There are three prison temporary release schemes whereby any eligible prisoner can be temporarily released from prison before the end of their sentence. In order to ensure public safety and maintain public confidence in the system, prisoners are only released on temporary licence after they have been assessed and approved for temporary release by a panel made up of:
- the prison governor
- the prison probation officer
- the prison psychologist
- the relevant unit manager
- the head of residence
- an independent member of the public
Release on Temporary Licence (ROTL)
ROTL is a recent initiative in Jersey whereby, in certain circumstances, a prisoner may be allowed to leave prison on a temporary licence. It is restricted to day release, overnight stays, weekend leave and compassionate leave. Whilst the Probation Service is involved in undertaking a home visit to assess the home circumstances, there is no supervisory component to a ROTL.
Individuals on ROTL can be:
- working outside of the prison
- going home for day release or overnight stays
- looking for employment
- receiving instruction or training
- going home for special occasions, such as Christmas
- going home on compassionate grounds, eg in the case of a bereavement
Temporary release is a privilege, not a right. All prisoners who are given temporary release have to return to prison at the end of the agreed period of release. Any ROTL is subject to conditions with which the prisoner must comply, eg to not go into licensed premises. ROTL is monitored by the prison authorities and any breach of the conditions can result in this privilege being withdrawn.
Home Detention Curfew (HDC)
The HDC scheme has recently replaced the electronic tagging scheme (TRMS). Similar to TRMS, it enables prisoners to live outside prison, provided they do not break the rules of their curfew. The scheme helps them to prepare for life after release.
A probation officer will prepare a report assessing the prisoner’s suitability for HDC, considering the release address and highlighting any victim issues.
The honorary police play a key role in enforcing the curfew. They will visit the prisoner’s release address at least once a week, between the curfew hours of 9pm and 7am. Should the prisoner not be there, the honorary police will notify the States of Jersey Police. Any inappropriate conduct raised during these visits may result in an increase in the frequency of visits to ensure the prisoner is adhering to the conditions. The honorary police will keep a log of all visits, and record whether there are any breaches. Any record of unusual or suspicious behaviour will be kept and reported to the prison.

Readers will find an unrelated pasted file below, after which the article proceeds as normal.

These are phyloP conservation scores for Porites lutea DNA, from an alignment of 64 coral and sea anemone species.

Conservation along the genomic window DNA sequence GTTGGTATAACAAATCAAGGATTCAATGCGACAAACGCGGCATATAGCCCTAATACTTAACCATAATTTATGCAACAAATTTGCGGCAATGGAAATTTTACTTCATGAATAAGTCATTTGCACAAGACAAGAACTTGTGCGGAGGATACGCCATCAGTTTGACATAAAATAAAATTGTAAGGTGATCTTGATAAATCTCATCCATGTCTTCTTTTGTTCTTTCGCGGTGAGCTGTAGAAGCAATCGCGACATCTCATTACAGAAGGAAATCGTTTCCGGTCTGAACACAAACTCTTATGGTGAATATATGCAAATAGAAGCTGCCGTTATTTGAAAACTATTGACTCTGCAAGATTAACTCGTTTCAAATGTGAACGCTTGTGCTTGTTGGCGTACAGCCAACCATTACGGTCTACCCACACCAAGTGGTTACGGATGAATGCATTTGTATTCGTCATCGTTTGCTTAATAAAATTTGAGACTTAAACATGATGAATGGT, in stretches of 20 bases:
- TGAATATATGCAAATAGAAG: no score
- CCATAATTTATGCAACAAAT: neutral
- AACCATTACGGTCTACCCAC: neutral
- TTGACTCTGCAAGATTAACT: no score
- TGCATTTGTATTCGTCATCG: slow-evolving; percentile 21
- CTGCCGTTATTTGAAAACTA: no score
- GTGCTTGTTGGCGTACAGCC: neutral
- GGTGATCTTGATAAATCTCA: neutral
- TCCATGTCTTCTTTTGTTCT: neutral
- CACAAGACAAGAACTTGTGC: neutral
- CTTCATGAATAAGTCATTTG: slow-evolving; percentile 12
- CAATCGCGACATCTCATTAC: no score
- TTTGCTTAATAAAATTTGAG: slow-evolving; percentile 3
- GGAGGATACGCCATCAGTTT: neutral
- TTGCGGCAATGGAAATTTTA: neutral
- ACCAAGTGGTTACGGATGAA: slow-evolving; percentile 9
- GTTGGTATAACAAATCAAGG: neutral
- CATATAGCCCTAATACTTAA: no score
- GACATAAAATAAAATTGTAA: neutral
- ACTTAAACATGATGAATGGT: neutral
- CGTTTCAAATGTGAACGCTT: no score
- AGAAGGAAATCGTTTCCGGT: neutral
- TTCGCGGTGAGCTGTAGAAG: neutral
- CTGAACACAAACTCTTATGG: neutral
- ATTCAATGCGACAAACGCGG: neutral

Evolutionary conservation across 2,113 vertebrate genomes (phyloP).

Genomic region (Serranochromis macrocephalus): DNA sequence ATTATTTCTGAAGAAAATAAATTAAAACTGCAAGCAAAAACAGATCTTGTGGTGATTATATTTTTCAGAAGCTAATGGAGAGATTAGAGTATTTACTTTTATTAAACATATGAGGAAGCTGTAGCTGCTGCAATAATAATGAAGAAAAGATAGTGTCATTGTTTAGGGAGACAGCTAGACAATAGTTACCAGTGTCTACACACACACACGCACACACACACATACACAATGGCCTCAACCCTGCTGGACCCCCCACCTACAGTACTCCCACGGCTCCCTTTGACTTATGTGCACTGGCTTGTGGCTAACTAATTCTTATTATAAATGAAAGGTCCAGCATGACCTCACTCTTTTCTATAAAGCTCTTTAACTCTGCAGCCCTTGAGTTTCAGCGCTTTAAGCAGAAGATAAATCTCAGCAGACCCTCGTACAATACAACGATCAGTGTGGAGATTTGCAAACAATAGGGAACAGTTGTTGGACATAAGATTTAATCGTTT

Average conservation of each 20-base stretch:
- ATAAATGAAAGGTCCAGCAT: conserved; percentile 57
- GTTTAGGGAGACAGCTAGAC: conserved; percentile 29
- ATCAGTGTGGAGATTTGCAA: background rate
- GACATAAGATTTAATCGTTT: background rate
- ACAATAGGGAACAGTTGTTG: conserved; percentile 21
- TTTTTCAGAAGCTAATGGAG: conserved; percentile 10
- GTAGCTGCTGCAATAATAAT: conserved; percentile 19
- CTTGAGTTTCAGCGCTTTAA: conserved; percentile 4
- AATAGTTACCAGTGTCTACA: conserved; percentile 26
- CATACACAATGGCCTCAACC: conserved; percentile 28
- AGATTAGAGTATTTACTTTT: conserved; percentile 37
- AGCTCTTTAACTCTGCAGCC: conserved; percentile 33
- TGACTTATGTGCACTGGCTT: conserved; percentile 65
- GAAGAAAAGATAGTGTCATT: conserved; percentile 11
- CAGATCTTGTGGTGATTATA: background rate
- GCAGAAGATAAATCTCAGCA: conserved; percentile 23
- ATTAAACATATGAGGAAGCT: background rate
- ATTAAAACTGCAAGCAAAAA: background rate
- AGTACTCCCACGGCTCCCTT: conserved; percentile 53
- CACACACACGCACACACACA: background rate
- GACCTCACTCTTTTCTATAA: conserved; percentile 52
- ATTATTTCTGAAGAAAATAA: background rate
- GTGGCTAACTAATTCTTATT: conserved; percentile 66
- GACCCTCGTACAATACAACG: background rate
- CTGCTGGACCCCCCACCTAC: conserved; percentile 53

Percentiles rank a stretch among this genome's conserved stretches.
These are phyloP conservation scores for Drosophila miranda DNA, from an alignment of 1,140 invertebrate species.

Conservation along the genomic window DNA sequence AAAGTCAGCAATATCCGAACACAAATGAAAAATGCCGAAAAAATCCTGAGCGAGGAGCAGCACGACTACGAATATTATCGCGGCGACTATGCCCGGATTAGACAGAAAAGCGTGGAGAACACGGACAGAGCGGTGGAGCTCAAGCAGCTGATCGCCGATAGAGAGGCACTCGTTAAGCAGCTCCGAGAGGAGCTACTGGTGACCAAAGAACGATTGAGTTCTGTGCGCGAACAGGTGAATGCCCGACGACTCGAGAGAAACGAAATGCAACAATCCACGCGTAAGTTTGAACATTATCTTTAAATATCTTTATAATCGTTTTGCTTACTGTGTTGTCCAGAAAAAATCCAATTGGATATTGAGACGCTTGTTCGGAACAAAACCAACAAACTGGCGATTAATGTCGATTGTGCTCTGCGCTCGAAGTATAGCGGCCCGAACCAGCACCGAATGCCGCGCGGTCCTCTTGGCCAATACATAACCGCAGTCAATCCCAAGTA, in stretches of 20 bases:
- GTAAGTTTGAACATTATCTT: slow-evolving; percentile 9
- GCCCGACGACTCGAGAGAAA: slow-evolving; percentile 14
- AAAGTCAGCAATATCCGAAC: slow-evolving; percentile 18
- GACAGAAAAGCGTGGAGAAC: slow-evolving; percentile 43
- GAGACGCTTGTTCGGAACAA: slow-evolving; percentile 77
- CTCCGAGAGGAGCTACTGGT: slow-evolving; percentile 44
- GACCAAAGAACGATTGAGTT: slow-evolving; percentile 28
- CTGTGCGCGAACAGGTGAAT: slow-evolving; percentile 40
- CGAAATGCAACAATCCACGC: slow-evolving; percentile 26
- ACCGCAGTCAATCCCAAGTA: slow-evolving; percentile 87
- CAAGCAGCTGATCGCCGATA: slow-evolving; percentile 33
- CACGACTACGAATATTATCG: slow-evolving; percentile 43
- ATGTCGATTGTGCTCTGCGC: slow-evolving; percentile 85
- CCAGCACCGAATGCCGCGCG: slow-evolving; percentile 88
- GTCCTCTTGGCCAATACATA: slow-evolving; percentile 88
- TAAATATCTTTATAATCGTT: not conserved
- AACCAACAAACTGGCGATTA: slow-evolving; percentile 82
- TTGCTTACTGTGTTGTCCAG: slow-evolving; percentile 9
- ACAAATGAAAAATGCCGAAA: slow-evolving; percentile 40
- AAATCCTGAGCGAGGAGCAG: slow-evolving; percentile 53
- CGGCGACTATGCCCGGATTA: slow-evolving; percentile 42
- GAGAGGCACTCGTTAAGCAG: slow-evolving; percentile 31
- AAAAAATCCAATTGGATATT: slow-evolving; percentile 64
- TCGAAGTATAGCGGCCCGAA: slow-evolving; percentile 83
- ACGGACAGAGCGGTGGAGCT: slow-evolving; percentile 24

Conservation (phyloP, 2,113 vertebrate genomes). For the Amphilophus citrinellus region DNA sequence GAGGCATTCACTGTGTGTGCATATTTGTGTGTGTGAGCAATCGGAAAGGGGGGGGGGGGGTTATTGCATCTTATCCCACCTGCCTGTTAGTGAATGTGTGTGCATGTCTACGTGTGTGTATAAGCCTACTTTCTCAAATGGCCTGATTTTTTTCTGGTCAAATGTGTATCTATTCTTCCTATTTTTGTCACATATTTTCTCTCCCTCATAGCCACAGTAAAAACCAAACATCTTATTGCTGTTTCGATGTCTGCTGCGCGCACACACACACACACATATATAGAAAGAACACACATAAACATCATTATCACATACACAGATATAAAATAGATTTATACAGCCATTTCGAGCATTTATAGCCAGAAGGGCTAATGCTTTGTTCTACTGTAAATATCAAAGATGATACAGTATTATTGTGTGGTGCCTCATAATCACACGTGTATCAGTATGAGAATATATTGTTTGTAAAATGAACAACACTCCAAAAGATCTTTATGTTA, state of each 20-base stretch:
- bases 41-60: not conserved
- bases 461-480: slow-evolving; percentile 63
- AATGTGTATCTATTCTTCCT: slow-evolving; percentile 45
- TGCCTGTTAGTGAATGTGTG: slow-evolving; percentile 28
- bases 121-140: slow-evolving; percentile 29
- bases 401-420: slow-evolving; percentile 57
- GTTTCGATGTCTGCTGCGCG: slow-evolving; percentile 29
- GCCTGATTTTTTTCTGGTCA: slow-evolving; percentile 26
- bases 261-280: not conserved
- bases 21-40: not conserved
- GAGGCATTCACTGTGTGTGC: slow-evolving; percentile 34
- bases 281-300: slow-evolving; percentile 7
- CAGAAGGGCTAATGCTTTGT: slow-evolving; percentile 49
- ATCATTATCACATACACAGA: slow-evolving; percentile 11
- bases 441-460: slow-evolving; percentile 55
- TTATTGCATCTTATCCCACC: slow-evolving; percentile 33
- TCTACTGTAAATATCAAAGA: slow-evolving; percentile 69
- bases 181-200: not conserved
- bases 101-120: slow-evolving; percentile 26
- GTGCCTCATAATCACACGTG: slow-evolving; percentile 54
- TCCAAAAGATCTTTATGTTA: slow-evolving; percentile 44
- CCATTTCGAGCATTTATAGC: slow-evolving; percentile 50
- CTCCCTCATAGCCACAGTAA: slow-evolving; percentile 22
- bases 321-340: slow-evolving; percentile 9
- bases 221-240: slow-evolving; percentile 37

Should there be a breach of the HDC conditions, the prisoner may be sent back to prison.
Young Offender’s Institute (YOI) Licence
A YOI Licence allows for early release of any prisoner under the age of 22 who is eligible. They are released on YOI licences at the earliest possible release date (when two thirds of the sentence is served). They must report to the Probation Service until their sentence is served. This helps manage the young offender’s reintegration into the community.
There are certain conditions the young offender needs to adhere to in order to fulfil their term on licence. The main conditions are to:
- not take any action which would jeopardise the objectives of the supervision which are to protect the public, prevent re-offending and help successful resettlement into the community
- not travel outside Jersey without the prior written permission of the Chief Probation Officer
- undergo random drug-testing as required by the probation officer
Should the conditions of the order be breached, the offender may face a fine or be sentenced to return to prison for up to 30 days.